In April, Which? magazine splashed with a report that many people who drive a new car may have long suspected – the mpg given in the handbook does not quite fit with the number of times they were having to fill up. And three weeks ago the Volkswagen Group dropped its bombshell – test results for levels of dangerous nitrous oxides cars emitted by its vehicles had, in effect, been fabricated.
This is a key time for the social housing sector. Shaped with the regulatory uncertainty and recent budget and funding cuts, the highest priority for the sector is to ensure it is prepared for the future.
There is increasing attention being paid to design versus as-built energy use. Some homes that were built to higher standards were tested and found not to be delivering the energy performance that had been specified – sometimes significantly underperforming. Understanding the reasons behind this ‘performance gap’ is vital to ensuring that new build homes are warmer, more comfortable to live in and cheaper to run.
The proverbial man from mars would not have to look far for evidence that humans are taking seriously the threat to their planet of climate change. No annual report, CSR statement or ad campaign is nowadays complete without an environmental statement of intent. But he may be puzzled to read this proliferation of earnest literature in conjunction with dire warnings about the consequences of a global temperature rise of 4 degrees C. Which should he believe?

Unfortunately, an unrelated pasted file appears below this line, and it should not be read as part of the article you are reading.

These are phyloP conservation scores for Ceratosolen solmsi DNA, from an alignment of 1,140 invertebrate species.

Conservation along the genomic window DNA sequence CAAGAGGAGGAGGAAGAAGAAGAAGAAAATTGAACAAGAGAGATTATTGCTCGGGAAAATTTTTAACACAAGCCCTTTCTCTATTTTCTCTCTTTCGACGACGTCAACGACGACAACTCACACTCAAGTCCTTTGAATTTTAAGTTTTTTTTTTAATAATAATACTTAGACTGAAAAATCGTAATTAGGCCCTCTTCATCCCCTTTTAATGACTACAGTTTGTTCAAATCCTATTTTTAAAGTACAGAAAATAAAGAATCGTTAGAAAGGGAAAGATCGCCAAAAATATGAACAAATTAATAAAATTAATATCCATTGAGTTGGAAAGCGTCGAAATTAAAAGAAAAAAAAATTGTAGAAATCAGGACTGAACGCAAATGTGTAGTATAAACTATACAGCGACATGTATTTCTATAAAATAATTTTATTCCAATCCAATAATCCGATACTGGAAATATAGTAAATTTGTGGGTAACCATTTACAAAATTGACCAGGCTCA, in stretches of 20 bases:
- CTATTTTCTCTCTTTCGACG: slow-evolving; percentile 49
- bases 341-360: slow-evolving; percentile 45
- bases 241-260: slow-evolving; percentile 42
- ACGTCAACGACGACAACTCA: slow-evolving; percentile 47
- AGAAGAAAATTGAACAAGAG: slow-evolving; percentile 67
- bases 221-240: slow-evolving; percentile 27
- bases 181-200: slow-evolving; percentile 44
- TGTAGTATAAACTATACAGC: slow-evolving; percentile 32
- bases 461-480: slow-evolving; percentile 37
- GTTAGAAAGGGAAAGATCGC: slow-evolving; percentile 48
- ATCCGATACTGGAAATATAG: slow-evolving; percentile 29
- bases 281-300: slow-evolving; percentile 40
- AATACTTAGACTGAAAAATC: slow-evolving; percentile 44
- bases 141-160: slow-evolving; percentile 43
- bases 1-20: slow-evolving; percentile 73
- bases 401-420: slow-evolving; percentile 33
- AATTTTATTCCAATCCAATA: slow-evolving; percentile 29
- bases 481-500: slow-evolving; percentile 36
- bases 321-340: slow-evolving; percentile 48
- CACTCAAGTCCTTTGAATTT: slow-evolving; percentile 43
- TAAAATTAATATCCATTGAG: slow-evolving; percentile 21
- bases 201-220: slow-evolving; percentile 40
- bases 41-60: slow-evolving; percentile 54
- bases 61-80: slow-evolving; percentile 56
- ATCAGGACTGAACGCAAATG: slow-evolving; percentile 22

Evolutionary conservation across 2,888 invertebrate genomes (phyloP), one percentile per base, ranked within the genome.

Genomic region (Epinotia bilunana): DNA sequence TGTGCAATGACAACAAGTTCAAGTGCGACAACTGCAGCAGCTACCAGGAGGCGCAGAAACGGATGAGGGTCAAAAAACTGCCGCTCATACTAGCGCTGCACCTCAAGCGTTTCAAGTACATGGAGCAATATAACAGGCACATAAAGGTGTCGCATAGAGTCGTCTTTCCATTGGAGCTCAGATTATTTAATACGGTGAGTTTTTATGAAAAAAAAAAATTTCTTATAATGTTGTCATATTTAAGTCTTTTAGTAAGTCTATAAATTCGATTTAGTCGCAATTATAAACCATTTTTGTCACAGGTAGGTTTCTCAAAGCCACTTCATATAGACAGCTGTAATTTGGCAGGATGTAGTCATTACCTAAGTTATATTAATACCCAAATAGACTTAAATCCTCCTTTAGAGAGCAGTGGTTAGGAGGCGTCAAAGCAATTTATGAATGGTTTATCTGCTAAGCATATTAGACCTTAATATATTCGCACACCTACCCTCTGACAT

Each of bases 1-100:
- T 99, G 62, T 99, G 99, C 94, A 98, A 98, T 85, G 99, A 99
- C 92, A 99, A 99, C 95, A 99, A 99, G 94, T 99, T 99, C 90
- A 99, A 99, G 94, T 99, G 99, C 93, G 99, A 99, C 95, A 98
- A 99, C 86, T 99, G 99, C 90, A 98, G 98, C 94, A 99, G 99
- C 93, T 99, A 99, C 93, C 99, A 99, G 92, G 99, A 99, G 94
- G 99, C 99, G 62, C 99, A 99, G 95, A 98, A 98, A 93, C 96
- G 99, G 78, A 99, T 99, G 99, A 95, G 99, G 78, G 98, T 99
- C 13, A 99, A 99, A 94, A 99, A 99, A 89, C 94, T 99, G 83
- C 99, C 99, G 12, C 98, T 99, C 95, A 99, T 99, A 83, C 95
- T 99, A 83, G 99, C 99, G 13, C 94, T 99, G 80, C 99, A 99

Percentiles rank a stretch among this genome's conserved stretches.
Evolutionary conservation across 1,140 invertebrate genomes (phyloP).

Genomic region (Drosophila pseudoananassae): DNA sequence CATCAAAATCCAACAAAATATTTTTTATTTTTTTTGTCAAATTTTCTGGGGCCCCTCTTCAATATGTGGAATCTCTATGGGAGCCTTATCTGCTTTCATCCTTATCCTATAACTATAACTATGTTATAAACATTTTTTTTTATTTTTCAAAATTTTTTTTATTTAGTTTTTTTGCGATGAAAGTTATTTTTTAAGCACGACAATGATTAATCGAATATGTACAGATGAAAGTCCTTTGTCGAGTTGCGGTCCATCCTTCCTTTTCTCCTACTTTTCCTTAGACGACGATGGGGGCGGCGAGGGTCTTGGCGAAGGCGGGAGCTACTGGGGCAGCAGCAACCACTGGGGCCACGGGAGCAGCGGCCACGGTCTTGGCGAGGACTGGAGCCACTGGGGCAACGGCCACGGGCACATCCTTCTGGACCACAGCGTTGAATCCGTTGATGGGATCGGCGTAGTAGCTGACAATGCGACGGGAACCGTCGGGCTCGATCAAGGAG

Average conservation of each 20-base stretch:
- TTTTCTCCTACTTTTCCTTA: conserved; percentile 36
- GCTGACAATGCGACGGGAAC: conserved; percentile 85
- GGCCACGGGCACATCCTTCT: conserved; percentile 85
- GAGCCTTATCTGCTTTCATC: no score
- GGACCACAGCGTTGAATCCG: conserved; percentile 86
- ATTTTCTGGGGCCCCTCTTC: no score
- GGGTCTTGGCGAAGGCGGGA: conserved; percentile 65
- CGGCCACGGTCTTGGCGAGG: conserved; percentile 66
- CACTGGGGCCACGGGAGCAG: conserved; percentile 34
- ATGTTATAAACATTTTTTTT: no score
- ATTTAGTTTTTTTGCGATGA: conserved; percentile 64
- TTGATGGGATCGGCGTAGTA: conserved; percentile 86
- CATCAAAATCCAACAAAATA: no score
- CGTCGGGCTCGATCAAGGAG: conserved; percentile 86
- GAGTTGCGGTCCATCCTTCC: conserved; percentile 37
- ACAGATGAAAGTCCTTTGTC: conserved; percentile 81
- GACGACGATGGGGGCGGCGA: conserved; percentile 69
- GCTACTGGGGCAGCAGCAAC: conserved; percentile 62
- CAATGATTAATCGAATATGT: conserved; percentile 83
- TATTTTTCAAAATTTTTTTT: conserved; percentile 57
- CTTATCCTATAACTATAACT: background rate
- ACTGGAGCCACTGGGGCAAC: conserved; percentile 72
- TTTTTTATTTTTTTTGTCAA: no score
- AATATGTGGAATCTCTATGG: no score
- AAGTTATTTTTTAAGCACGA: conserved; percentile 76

SHIFT is the sustainability standard for the housing sector. It measures the sustainability and work being undertaken to reduce fuel poverty. Over 2.4 million people are housed by organisations involved. After years and years of running the scheme we wanted to know, does accreditation have impact? Do our clients find it useful?
On Wednesday, THE REVIEW: UK social landlords – environmental performance 2014/15, was launched at the Royal Institution of Chartered Surveyors in Westminster. The report summarises the key findings from the last round of assessments that accredited landlords have undergone and the progress they have made on various environmental performance measures, from the energy efficiency of homes through to flood and overheating risks and resident engagement.
After over a year of disruption since government announced “winding down” of the Code for Sustainable Homes, a new home building standard has finally been announced. It is called the Home Quality Mark (HQM) and is being developed by BRE.